Creutzfeldt-Jakob disease (CJD) is a human prion disease that exists in four forms; sporadic, genetic, iatrogenic and variant.1 Human prion diseases share common neuropathological features such as spongiform degeneration, astrocytic gliosis and neuronal loss associated with amyloid plaques.2 The prion protein is a cellular protein that changes through an unknown mechanism from its normal structure (PrPc) to PrPsc, which is insoluble, resistant to protease degradation, accumulates is tissues and causes amyloid deposits.1

Sporadic CJD (sCJD) was first identified in the 1920’s as a rare atypical form of dementia.2 The annual UK mortality rate for sporadic CJD (sCJD) was 1.69 cases/million in 2016.3 Surveillance figures have shown the number of deaths has steadily risen since 1985, but this may be due to improved diagnosis with the median age of death being 69 years in 2010-2016.3 Patients with sCJD typically present with a rapidly progressing dementia accompanied by other features including visual loss, myoclonus and cerebellar ataxia with the mean duration of illness being only four months.1 Sporadic CJD may be split into six further subtypes that may determine neuropathological features, but these will not be discussed in this paper.2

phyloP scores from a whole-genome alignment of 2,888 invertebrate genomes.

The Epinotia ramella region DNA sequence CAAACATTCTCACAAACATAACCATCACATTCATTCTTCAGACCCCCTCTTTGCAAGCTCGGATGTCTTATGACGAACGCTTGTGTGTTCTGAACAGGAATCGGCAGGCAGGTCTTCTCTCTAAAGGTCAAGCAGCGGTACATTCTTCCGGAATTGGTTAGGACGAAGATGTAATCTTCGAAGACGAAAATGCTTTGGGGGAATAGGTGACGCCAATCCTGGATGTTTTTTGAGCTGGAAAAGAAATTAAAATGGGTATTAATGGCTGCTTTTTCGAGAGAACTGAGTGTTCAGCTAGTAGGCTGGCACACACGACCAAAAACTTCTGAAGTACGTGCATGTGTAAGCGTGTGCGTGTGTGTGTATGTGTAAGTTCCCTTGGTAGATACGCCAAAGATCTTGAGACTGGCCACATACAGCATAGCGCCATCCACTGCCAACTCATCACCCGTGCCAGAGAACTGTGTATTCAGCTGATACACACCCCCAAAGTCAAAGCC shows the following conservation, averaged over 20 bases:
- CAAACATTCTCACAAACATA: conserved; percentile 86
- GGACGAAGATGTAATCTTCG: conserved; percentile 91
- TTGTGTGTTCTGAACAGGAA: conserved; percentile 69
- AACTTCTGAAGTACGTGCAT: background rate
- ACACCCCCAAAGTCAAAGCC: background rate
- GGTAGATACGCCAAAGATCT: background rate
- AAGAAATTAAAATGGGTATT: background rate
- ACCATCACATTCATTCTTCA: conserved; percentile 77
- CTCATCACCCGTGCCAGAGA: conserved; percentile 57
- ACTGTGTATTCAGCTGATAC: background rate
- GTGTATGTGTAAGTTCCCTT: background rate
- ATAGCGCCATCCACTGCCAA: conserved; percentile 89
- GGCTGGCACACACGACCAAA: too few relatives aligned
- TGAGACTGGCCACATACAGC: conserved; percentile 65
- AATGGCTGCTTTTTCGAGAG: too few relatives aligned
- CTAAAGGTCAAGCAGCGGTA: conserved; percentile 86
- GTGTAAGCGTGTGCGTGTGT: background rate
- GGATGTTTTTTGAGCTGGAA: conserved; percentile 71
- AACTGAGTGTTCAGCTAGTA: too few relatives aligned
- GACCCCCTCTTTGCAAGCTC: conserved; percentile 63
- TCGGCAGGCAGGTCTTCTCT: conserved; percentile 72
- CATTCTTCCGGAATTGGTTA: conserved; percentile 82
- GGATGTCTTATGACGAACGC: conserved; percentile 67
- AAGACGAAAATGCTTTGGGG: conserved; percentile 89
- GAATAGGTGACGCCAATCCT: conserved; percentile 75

Case report

A 77-year-old female was admitted to a District General Hospital, referred by her GP with a 6-8 week history of rapid deterioration in her memory, unsteady gait and jerking right arm. Her past medical history comprised of an NSTEMI, hypertension, aortic regurgitation and diverticular disease. She was a retired secretary, lived with her husband, non-smoker, took minimal alcohol and was relatively fit and active for her age, enjoying swimming weekly and long walks with her husband.

History from her husband cited a very sudden onset of distress one morning after a vivid dream, then a week later sudden onset of confusion and disorientation. Initially, the patient was reviewed by her GP. Initial memory test by the GP was normal and with a history of ongoing family stress a diagnosis of depression was made, antidepressants were offered but refused by the patient. The patient was referred for talking therapy and on the third consultation this was ceased and the patient referred back to the GP due to complaints of double vision during the meeting.

An urgent referral was made to neurology outpatients at the local DGH. The assessment diagnosed the symptoms as functional and she was commenced on citalopram and referred for urgent CT brain. Days after starting the citalopram it was stopped due to increased jerking and diazepam commenced. CT brain with contrast did not show any abnormality.

The patient was reviewed again by the GP and at this stage her gait was so poor that she was “bum shuffling”. She was referred to the emergency department. On admission her vital signs were within normal parameters, AMT 7/10 and confusion screen blood tests unremarkable. Initial neurological assessment documented normal power in limbs, intention tremor right upper limb, nystagmus at extreme right gaze, myoclonic twitches of right cheek and unable to walk. No reflexes checked. The patient had refused MRI due to concerns of claustrophobia and she was admitted to a ward to see the Parkinson’s disease specialist consultant with differential diagnosis of Parkinson’s disease, Parkinson’s plus syndrome and vascular dementia.